Afghanistan | Freedom House

Freedom in the World

Freedom in the World 2017



Freedom Status: 
Not Free

Freedom in the World Scores

(1=Most Free, 7=Least Free)

Quick Facts

Press Freedom Status: 
Not Free

Afghanistan has a progressive constitution marrying its Islamic identity with commitment to a wide range of internationally recognized rights, within the framework of an electoral democracy. In practice, citizens have never enjoyed the full range of political and civic rights promised to them. Successive disputed elections and a tendency towards bargains between elites have weakened democratic accountability. High levels of violence, limited state authority, endemic corruption, and contested ideas of Muslim identity all limit political rights and civil liberties.

Key Developments: 
  • In September, it was announced that the current National Unity Government (NUG), led by President Ashraf Ghani and Chief Executive Abdullah Abdullah, intended to serve Ghani’s full, five-year presidential term, but without convening a loya jirga, or grand council, to discuss constitutional reform.
  • Also in September, a new electoral law was passed by presidential decree, and in November, new members were appointed to the election commission. However, no date was set for the overdue parliamentary elections.
  • Members of the Hazara ethnic group led mass demonstrations in Kabul in the spring and summer, and authorities for the most part took a permissive stance toward the protests. However, one such demonstration was attacked by suicide bombers, killing some 80 people.
  • Around 700,000 refugees returned to Afghanistan, most of whom had been pushed out of Pakistan. 
Executive Summary: 

The National Unity Government, established to address a dispute over the result of the 2014 presidential election, survived its second year. Some elements of an emergent opposition had propagated the idea that the political agreement that had established the coalition government was to last only for two years, and that upon its expiration the NUG must convene a loya jirga to discuss constitutional reforms that would better define who was to hold executive power. Instead, it was announced that their NUG would operate for Ghani’s full five-year presidential term.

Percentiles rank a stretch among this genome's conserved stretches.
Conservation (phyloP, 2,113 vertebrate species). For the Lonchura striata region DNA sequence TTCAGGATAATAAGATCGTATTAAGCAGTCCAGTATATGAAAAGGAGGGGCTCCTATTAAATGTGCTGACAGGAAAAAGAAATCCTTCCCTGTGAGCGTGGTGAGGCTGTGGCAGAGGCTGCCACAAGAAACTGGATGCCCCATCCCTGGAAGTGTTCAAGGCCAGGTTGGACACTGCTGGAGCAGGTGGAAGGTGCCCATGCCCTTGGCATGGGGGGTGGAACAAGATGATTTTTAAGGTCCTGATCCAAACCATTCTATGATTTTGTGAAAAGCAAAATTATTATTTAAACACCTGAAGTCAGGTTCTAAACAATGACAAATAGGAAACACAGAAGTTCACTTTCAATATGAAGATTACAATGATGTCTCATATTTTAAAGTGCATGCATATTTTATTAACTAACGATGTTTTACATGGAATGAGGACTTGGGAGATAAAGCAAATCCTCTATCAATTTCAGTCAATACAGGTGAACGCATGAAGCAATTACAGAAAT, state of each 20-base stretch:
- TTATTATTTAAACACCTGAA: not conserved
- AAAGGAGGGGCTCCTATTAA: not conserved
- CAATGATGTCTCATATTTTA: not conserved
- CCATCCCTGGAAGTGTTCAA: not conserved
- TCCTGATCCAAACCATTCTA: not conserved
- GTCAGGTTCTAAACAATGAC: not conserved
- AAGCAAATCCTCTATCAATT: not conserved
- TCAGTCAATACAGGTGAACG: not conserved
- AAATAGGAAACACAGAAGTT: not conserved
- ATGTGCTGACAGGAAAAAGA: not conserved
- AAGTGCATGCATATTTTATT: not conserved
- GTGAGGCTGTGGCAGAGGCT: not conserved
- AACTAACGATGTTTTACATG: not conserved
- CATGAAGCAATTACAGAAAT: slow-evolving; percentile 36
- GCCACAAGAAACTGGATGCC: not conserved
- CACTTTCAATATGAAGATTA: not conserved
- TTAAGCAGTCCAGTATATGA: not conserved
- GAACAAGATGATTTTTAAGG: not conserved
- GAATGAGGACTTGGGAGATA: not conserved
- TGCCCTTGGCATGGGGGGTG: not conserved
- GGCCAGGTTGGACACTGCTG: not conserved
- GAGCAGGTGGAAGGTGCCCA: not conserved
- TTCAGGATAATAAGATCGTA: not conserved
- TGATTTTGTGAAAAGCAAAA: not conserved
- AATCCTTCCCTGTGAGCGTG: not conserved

In September, the president issued a decree containing provisions of long-awaited electoral reforms, and in November, new members were appointed to the election commission. However, no date was set for parliamentary elections, nor was it clear how elections would be possible in the prevailing insecurity. The parliament elected in 2010 continued to govern, well past its original term.

The Taliban increased their control over Afghan territory, while violence against civilians continued at levels comparable to the previous year.

A highly competent attorney general was appointed, but faced a major challenge in terms of restoring the rule of law. The most prominent example of the entrenched impunity in Afghanistan came when the first vice president was accused of ordering assault and unlawful detention, and efforts to investigate the claims stalled.

A pattern of mass forced migration became even more complex in 2016. The Afghan exodus to Europe continued, though on a smaller scale than in 2015. Meanwhile, harassment of Afghans in Pakistan prompted some 700,000 people to return to Afghanistan, with the needs of returnees severely straining public infrastructure. 

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